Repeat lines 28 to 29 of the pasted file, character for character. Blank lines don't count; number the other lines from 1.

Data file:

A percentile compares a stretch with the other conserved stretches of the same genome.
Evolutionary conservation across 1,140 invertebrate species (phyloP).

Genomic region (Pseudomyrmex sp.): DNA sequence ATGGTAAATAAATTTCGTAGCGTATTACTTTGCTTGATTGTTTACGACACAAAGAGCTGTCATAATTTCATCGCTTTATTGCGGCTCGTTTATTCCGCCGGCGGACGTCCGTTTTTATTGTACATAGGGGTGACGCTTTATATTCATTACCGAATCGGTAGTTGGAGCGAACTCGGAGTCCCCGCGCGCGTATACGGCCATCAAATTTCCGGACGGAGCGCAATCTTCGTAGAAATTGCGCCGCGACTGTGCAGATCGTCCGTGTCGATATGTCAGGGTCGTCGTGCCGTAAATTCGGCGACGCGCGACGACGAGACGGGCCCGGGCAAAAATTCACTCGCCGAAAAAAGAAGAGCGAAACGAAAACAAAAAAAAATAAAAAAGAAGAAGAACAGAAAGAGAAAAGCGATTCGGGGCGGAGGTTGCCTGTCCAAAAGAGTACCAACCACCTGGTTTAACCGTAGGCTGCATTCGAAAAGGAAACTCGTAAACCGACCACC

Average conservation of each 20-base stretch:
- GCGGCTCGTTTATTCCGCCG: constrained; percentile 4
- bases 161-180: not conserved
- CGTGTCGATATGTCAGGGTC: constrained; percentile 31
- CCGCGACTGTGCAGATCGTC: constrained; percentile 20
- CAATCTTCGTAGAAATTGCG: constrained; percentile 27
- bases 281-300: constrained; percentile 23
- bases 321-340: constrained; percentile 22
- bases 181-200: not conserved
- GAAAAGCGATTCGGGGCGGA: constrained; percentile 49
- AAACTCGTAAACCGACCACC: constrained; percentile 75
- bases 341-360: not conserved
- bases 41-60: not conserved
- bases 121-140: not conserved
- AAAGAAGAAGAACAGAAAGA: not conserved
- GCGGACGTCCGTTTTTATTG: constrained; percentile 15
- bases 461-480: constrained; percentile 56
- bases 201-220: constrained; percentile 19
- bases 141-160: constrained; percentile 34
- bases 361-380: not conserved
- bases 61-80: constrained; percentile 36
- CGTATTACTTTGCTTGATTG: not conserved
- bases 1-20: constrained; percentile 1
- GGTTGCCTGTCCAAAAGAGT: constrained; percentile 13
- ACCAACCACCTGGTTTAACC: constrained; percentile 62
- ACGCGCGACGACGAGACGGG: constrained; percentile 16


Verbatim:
- ACCAACCACCTGGTTTAACC: constrained; percentile 62
- ACGCGCGACGACGAGACGGG: constrained; percentile 16